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Supreme Court nominee Judge Brett Kavanaugh. Photo: Saul Loeb/AFP via Getty Images

Supreme Court nominee Judge Brett Kavanaugh, sitting beside his wife Ashley, was unyielding in his defense against allegations of sexual assault in an interview with Fox News' Martha MacCallum on Monday.

"I want a fair process where I can defend my integrity. I know I am telling the truth. I know my lifelong record. I am not going to let false accusations drive me out of this process."
— Brett Kavanaugh

The bottom line: Kavanaugh not only used the interview as an opportunity to deny the accusations, but he also pushed back against what he described as mischaracterizations about his behavior in high school. He told MacCallum that he "didn't have anything close to sexual intercourse in high school or for many years thereafter. The girls from the schools I went to and I were friends." (Note that none of the allegations involve intercourse).

"When I was in high school, and I went to an all boys Catholic high school where I was focused on academics and athletics and going to church every Sunday and working on service projects and friends. Yes there were parties. The drinking age was 18. Yes the seniors were legal and had beer. Yes, people might have had too many beers on occasion. ... That's not what we are talking about. We are talking about an allegation of sexual assault. I never sexually assaulted anyone."
— Brett Kavanaugh on Fox News

Other highlights:

  • The Supreme Court nominee said Trump called him earlier Monday to personally tell him that he’s sticking by him.
  • Kavanaugh's wife, Ashley, said she never questioned Kavanaugh about the accusations: "I know him for 17 years. ... This is not consistent with Brett.”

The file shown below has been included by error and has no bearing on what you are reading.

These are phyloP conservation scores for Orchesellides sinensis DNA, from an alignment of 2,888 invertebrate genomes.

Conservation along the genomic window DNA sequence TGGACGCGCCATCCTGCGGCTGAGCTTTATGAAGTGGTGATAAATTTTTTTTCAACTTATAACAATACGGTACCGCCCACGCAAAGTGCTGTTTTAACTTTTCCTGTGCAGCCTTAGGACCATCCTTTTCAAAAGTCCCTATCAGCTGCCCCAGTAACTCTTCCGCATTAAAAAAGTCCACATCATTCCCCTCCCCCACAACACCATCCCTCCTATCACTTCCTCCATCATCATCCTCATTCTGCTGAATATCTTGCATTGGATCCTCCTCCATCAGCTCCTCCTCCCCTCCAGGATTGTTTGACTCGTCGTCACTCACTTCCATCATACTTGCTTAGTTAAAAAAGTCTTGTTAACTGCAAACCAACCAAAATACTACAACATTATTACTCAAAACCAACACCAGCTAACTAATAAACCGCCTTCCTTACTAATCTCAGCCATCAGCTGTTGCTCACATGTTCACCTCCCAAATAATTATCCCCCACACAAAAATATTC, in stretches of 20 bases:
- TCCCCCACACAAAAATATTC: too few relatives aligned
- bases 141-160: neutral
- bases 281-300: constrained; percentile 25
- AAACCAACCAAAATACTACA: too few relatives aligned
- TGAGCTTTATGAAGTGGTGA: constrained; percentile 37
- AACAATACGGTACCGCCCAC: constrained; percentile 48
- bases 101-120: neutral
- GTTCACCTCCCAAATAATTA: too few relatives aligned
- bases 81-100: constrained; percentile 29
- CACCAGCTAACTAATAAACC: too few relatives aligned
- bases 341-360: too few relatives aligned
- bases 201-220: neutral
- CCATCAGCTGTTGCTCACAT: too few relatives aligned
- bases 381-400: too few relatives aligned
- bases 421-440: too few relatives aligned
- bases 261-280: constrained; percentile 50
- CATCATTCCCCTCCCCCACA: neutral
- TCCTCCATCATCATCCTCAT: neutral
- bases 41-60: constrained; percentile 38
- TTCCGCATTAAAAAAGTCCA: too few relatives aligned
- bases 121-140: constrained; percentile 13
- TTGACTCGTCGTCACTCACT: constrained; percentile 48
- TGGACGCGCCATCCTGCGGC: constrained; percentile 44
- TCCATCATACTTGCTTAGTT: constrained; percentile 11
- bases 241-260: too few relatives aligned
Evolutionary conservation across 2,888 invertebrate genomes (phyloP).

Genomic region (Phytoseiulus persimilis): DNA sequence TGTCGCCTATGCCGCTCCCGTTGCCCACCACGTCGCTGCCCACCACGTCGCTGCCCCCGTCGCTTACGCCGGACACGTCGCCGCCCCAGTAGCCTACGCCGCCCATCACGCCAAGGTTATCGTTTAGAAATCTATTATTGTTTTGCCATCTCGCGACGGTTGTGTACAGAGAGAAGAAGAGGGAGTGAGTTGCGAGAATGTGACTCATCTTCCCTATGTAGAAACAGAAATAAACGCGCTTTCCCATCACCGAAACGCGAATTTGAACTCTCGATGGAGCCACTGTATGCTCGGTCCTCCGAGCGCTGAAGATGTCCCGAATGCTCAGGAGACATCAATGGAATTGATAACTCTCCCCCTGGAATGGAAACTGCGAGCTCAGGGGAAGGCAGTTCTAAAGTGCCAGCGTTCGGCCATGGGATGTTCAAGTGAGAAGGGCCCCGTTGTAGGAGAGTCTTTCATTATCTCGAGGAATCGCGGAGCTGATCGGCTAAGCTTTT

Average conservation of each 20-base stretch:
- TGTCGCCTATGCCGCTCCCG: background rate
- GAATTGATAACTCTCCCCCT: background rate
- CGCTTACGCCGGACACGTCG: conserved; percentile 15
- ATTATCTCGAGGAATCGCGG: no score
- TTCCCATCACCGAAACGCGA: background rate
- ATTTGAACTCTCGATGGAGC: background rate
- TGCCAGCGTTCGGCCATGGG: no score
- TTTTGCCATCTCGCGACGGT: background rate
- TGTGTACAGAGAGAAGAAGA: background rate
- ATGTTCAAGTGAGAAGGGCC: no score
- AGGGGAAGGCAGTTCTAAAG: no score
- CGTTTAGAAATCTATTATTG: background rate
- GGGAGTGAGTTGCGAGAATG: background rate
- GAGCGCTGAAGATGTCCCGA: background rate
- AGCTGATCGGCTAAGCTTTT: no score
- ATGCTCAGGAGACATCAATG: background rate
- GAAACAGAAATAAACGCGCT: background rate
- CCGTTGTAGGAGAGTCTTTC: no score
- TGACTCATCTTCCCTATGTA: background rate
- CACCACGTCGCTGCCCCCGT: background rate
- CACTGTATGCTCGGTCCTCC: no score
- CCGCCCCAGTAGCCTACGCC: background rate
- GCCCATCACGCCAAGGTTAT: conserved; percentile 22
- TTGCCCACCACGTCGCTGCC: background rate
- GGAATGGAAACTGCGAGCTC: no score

Go deeper

Caitlin Owens, author of Vitals
4 hours ago - Health

Biden taps ex-FDA chief to lead Operation Warp Speed amid rollout of COVID plan

Photo: Alex Wong/Getty Images

President-elect Joe Biden has picked former FDA chief David Kessler to lead Operation Warp Speed, a day after unveiling a nearly $2 trillion pandemic relief plan that includes $400 billion for directly combatting the virus.

Why it matters: Biden's transition team said Kessler has been advising the president-elect since the beginning of the pandemic, and hopes his involvement will help accelerate vaccination, the New York Times reports. Operation Warp Speed's current director, Moncef Slaoui, will stay on as a consultant.

The case of the missing relief money

Illustration: Sarah Grillo/Axios

A chunk of stimulus payments is missing in action, thanks to a mix up that put as many as 13 million checks into invalid bank accounts.

Why it matters: The IRS (by law) was supposed to get all payments out by Friday. Now the onus could shift to Americans to claim the money on their tax refund — further delaying relief to struggling, lower-income Americans.

The post-Trump GOP, gutted

McConnell (L), McCarthy (R) and Trump. Photo: Erin Schaff-Pool/Getty Images

Republicans will emerge from the Trump era gutted financially, institutionally and structurally.

The big picture: The losses are stark and substantial.